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Lakeland Gun Show Draws In Crowds After Nearly A Year

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Lakeland Gun Show Draws In Crowds After Nearly A Year

by James Coulter


Jack Shubert has been collecting guns ever since he was 18 years old. He buys and sells old guns and ammo. He collects plenty of antique guns. Some are more than 100-years-old.

Shubert had been attending the Lakeland Gun Show ever since it started nearly 50 years ago. His love of guns drew him to become a member of the Lakeland Gun Club. He has even served as its president four times.

He loves the club for its camaraderie among local gun owners. He especially appreciates its many education programs, including a program for young children.

The show hosted last Saturday was hosted as an “experiment” to see if anyone would come and support them even amidst these uncertain times. The attendance more than exceeded their expectations.

Shubert loves being able to attend the show. It allows gun owners and enthusiasts like himself to buy and sell guns old and new, as well as ammo, knives, and targets.

“You can even bring your wife,” he said. “Your wife may be interested because there might be a patch of jewelry on the table.”

The Lakeland Gun Club has existed since 1968. Since then, it has hosted its main event, the Lakeland Gun Show. The event allows gun enthusiasts from across Polk County and further to buy and sell guns, ammo, knives, and other gun-related paraphernalia.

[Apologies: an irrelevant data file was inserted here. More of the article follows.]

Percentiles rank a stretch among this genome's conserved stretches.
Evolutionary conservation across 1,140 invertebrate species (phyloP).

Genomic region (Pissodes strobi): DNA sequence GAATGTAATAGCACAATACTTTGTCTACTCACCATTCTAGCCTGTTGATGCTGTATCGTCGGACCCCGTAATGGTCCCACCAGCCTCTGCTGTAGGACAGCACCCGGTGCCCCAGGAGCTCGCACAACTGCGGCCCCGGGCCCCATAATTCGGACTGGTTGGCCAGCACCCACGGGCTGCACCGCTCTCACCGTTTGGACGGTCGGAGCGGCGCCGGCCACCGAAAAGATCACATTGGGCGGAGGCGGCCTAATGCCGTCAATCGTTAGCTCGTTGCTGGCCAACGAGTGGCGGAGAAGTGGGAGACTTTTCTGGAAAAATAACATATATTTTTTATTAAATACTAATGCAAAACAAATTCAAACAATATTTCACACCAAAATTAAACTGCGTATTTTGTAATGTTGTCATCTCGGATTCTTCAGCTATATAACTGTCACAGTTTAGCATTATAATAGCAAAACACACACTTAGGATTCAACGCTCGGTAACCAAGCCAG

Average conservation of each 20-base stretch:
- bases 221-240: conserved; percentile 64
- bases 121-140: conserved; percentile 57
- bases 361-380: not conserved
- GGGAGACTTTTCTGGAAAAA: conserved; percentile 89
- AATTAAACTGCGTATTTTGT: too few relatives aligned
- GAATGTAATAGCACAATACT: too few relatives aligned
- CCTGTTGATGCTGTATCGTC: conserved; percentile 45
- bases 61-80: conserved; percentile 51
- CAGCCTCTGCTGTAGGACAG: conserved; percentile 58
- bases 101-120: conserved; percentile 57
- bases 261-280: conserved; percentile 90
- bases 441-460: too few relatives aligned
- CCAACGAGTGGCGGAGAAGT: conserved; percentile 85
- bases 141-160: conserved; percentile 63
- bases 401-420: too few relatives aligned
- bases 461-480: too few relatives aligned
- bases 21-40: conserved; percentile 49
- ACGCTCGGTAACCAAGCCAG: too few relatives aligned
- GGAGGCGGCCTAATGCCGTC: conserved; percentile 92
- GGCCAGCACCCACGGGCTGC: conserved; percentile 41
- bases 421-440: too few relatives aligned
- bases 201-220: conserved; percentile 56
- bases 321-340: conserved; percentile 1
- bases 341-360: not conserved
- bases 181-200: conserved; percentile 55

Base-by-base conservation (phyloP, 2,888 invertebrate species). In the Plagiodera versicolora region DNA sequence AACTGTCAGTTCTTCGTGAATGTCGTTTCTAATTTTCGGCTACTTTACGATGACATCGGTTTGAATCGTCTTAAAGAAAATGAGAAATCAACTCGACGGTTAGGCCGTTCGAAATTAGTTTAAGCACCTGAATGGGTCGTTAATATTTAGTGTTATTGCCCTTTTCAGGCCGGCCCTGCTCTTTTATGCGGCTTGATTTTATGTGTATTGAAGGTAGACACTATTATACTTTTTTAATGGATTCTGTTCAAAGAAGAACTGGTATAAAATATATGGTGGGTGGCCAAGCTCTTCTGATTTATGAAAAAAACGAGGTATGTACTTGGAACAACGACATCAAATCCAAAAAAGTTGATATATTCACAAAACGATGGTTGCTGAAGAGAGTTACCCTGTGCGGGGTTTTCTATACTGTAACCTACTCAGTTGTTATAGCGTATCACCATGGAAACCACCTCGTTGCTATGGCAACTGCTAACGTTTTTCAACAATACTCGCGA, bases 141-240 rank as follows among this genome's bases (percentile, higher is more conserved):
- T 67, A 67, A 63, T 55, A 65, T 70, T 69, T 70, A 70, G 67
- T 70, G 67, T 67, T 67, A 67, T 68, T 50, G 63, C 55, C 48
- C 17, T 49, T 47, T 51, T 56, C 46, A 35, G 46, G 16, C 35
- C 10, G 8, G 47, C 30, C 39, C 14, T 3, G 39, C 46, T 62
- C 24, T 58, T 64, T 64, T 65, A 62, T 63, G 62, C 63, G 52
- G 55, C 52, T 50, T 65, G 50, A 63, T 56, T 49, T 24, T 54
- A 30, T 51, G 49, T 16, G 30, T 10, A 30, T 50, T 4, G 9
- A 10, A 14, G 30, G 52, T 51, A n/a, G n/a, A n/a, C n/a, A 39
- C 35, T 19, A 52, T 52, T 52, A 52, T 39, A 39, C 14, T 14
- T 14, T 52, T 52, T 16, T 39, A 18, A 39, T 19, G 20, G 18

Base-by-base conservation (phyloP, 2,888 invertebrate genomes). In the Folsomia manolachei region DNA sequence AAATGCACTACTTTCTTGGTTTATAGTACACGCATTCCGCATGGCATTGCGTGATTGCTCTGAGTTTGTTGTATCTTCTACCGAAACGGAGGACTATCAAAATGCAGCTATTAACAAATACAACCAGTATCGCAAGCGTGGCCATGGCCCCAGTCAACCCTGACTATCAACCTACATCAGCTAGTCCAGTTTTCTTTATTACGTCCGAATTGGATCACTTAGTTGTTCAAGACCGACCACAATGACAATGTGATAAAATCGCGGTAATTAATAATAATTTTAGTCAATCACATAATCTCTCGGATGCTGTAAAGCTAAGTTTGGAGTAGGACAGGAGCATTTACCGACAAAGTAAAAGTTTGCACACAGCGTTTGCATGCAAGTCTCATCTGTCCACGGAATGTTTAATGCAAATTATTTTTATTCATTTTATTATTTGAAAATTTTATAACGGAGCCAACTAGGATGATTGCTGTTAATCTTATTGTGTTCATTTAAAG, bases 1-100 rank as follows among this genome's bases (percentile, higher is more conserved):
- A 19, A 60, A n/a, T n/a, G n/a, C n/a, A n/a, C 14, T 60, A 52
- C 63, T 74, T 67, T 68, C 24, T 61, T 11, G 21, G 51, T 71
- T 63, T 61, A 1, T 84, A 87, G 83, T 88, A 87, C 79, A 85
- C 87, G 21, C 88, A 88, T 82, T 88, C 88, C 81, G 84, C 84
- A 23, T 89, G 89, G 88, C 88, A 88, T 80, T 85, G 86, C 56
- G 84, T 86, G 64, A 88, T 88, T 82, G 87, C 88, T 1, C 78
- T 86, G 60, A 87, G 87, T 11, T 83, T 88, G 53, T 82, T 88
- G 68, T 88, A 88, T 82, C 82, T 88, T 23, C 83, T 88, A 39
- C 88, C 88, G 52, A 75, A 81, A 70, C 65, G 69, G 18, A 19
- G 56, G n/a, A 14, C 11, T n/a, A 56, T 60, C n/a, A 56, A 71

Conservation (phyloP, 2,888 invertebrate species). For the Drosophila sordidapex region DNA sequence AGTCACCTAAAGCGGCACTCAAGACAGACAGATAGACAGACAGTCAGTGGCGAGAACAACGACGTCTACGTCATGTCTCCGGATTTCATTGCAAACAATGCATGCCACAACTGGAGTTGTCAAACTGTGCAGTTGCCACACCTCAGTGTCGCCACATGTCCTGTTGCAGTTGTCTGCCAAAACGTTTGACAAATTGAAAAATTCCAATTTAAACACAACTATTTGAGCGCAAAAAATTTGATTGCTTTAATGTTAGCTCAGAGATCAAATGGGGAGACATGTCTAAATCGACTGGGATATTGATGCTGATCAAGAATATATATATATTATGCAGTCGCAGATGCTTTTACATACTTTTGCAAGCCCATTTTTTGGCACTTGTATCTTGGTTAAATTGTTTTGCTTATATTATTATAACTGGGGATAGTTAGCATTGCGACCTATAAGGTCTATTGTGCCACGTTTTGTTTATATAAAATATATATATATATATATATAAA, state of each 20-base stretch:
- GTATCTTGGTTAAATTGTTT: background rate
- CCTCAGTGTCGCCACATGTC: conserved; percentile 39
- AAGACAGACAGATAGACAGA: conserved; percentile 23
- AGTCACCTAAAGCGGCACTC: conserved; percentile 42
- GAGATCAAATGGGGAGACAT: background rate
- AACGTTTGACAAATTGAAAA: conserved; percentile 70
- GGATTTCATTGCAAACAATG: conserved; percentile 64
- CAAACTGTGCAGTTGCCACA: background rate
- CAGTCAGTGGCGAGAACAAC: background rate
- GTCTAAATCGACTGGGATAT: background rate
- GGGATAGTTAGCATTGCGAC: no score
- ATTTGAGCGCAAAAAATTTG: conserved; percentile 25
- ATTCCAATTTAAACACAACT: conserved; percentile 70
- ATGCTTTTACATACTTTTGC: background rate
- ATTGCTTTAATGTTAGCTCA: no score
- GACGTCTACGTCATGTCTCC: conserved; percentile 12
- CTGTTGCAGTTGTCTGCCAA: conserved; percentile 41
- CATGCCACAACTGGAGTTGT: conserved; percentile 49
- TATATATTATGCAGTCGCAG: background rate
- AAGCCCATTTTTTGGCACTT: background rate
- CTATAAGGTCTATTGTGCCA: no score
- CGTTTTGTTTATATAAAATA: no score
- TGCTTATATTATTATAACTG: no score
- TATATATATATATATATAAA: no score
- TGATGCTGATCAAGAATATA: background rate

The show is hosted at least three times per year in January, May, and November. However, due to the COVID-19 crisis, only the January show was hosted. Both the May and September shows were canceled.

The one-day show last Saturday was hosted as a way to help finance the Lakeland Gun Club following a nearly year-long hiatus, explained Josh Bolger, Lakeland Gun Show Chairman.

“This show was done as a means to recoup, refund the club through the gun show,” Bolger said. “We provide a venue for the vendors and sell tables to the vendor and tickets to the attendees as a means to fund the gun show.”

Since its inception more than 50 years ago, the show has remained successful due to the overall variety of vendors, Bolger explained. Gun enthusiasts love to arrive from across the county to see the different kinds of guns, collectibles, and paraphernalia.

“Some people come to spectate and see what is here and browse and look around,” he said. “Other people come here for specific reasons to buy and sell. But most people come for the variety.”

While many vendors sold gun and gun-related accessories, some vendors sold items that gun owners would appreciate. Mitchell Stockwell, a young college lad, was selling beef jerky from his family’s business.

Stockwell and his father are big gun enthusiasts. His father, who lives up north, is an avid hunter, and they are both interested in gun shows like the one hosted in Lakeland. So they both decided to sell their jerky there.

The choice to sell at the gun show proved a success. Stockwell sold plenty of jerky that afternoon. So being able to attend such shows allowed him the opportunity to expand their market and learn more about their potential customer base.

“People are nice, and they are interested in eating beef jerky,” he said. “I enjoy being here selling beef jerky and selling people who enjoy eating beef jerky and also love guns.”

The Lakeland Gun Show will be hosting another event in January. To learn more, visit their website at: http://lakelandgunshow.com/

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